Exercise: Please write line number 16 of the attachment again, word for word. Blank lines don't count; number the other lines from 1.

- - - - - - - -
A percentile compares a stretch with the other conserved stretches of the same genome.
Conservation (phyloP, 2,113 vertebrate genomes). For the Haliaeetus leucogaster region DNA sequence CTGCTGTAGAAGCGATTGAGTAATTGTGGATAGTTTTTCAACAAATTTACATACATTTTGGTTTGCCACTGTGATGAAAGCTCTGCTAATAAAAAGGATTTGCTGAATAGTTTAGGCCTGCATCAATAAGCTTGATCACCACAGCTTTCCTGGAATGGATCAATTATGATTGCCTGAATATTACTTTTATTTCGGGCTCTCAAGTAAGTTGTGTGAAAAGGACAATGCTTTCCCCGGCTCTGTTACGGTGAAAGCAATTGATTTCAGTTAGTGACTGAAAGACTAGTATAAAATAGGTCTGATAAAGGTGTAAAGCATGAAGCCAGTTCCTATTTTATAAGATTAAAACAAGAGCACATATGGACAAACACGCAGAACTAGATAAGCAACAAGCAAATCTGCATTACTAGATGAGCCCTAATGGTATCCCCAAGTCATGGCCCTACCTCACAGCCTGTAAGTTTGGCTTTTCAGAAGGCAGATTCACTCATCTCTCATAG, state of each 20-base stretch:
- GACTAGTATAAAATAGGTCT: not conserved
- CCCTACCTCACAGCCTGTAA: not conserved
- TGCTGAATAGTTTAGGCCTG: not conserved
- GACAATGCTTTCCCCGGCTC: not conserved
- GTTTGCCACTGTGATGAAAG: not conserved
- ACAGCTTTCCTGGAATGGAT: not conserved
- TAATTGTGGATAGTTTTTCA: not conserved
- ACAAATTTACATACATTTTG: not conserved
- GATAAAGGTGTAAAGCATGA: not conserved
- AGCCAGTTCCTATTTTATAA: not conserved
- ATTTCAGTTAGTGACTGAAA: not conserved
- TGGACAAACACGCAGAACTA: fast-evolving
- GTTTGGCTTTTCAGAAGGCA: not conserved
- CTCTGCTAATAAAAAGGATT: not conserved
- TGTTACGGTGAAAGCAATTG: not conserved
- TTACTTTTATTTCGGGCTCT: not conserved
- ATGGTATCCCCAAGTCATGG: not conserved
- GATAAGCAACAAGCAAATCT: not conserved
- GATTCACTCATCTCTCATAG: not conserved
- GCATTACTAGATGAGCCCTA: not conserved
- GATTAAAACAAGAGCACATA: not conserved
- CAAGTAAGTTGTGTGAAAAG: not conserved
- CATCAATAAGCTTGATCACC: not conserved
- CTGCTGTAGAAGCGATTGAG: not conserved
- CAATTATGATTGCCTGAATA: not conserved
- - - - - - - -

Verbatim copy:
- CTCTGCTAATAAAAAGGATT: not conserved